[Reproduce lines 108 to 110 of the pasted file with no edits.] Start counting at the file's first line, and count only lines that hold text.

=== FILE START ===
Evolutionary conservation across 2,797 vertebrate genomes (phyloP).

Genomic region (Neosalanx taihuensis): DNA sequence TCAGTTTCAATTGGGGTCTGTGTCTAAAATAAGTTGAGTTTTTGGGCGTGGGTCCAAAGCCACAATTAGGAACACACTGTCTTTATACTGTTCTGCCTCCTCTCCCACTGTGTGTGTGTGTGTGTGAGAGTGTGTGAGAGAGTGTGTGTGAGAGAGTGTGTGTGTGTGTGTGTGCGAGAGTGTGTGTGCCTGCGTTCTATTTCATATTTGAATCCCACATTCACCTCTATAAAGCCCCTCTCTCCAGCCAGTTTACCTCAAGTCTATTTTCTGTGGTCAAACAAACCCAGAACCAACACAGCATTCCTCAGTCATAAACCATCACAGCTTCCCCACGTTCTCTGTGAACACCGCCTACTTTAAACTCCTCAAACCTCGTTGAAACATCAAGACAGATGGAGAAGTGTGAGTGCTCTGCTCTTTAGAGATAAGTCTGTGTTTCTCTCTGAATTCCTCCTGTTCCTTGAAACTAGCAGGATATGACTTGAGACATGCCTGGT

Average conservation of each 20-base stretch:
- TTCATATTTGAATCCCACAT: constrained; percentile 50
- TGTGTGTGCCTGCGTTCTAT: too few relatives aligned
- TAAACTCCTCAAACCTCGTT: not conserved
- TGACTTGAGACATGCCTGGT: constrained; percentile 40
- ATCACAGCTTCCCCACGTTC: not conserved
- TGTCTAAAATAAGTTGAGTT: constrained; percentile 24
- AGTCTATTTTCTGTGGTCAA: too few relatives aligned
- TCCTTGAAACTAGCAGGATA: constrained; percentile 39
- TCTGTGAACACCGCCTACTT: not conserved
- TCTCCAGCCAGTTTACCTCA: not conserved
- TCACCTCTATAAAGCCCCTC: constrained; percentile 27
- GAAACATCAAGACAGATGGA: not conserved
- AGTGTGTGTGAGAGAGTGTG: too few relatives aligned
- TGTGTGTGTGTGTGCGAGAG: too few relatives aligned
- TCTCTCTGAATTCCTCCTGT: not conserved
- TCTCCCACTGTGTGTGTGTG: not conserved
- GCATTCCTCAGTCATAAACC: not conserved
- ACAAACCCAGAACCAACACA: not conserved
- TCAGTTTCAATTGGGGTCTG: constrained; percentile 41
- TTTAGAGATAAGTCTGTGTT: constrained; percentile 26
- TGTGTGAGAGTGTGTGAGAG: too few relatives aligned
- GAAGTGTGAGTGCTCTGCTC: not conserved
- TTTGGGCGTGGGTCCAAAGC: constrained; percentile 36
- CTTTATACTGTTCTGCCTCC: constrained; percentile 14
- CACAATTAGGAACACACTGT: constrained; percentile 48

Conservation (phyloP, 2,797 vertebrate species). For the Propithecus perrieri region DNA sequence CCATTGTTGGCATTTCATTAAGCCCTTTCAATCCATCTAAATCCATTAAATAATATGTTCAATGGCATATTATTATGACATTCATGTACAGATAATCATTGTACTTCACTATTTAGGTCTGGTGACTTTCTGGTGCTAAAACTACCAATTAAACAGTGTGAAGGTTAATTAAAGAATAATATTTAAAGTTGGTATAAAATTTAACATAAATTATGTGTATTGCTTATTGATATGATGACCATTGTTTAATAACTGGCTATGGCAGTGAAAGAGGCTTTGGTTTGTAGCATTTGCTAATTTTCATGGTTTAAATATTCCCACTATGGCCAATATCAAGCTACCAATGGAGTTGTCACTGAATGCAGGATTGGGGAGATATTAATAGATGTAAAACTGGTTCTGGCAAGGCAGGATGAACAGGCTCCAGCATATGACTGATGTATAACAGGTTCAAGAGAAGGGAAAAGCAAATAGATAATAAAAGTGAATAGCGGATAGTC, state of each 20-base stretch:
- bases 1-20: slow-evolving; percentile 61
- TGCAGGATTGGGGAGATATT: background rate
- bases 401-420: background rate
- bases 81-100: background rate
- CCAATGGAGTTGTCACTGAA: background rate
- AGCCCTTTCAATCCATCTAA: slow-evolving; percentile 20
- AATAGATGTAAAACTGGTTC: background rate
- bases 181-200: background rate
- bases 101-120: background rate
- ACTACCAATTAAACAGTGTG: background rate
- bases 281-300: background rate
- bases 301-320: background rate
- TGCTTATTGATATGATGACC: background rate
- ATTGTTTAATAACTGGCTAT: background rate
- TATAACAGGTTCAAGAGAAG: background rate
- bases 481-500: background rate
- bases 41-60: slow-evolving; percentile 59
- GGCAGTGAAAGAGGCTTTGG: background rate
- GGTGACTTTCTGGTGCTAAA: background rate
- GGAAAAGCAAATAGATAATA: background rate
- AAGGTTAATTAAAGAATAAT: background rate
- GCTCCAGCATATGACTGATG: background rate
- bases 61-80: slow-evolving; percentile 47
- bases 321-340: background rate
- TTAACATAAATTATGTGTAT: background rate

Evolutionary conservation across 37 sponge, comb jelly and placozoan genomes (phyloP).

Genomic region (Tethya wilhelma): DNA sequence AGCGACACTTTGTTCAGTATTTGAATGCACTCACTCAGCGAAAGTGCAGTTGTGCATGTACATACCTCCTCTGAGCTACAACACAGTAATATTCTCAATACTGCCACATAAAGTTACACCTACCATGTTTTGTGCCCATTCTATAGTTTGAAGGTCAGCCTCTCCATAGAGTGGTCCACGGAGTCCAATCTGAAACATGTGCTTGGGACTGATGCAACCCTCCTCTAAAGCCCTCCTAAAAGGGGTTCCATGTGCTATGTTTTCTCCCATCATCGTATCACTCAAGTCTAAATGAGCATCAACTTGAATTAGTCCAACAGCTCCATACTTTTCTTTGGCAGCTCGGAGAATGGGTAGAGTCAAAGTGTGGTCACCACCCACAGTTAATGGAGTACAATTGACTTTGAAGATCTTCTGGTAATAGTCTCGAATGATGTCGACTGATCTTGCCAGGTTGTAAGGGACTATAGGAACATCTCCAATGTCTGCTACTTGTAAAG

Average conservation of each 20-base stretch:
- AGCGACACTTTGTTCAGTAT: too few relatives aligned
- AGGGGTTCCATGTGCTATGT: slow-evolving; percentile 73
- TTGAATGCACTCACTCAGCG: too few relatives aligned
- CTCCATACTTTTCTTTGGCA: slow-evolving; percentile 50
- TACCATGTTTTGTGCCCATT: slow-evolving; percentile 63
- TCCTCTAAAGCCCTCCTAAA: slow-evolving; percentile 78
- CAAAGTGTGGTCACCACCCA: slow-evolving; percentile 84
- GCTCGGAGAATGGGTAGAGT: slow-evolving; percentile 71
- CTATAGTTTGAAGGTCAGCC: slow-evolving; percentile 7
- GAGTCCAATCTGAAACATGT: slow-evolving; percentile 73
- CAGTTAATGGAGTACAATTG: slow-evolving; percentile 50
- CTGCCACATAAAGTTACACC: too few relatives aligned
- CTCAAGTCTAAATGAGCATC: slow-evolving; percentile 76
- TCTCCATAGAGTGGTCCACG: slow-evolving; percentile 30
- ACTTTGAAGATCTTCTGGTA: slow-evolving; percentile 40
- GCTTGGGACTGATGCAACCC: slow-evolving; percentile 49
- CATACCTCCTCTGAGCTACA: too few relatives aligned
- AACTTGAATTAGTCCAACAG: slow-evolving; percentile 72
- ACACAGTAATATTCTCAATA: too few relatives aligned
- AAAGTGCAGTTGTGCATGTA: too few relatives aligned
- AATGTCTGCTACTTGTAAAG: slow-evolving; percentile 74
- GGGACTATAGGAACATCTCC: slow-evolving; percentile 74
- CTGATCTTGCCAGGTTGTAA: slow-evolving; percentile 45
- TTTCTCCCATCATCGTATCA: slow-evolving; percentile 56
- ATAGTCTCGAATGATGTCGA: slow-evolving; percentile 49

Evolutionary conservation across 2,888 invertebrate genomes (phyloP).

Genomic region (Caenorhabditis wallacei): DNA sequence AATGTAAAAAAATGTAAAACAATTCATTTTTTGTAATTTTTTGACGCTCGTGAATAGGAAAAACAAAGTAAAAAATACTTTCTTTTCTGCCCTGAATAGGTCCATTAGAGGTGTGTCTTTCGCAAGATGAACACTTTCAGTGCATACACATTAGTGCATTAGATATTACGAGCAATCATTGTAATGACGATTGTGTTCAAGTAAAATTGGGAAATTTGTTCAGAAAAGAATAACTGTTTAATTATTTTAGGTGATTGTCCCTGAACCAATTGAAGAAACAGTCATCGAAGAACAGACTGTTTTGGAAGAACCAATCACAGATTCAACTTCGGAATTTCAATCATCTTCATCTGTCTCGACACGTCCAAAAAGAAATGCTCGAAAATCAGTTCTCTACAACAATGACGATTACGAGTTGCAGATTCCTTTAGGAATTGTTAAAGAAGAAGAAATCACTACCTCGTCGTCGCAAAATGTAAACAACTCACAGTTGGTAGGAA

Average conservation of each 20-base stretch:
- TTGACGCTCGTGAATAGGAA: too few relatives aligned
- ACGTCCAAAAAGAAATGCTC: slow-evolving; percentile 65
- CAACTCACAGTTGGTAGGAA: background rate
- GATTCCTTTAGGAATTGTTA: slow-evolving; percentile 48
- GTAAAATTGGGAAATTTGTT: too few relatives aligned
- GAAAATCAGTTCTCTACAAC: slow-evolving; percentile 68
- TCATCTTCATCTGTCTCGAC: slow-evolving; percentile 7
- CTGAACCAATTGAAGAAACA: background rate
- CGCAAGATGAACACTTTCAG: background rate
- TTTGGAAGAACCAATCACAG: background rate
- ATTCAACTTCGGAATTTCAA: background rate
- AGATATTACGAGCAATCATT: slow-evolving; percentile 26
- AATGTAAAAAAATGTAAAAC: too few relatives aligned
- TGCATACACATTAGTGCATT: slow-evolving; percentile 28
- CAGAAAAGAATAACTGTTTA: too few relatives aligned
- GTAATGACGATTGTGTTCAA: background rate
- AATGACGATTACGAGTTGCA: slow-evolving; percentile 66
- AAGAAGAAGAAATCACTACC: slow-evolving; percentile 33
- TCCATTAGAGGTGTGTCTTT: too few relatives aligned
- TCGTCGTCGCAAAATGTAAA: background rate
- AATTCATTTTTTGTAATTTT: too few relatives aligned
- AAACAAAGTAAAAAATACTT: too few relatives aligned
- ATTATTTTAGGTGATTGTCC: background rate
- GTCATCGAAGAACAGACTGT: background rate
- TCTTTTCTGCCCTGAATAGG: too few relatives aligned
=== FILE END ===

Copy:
- ATTATTTTAGGTGATTGTCC: background rate
- GTCATCGAAGAACAGACTGT: background rate
- TCTTTTCTGCCCTGAATAGG: too few relatives aligned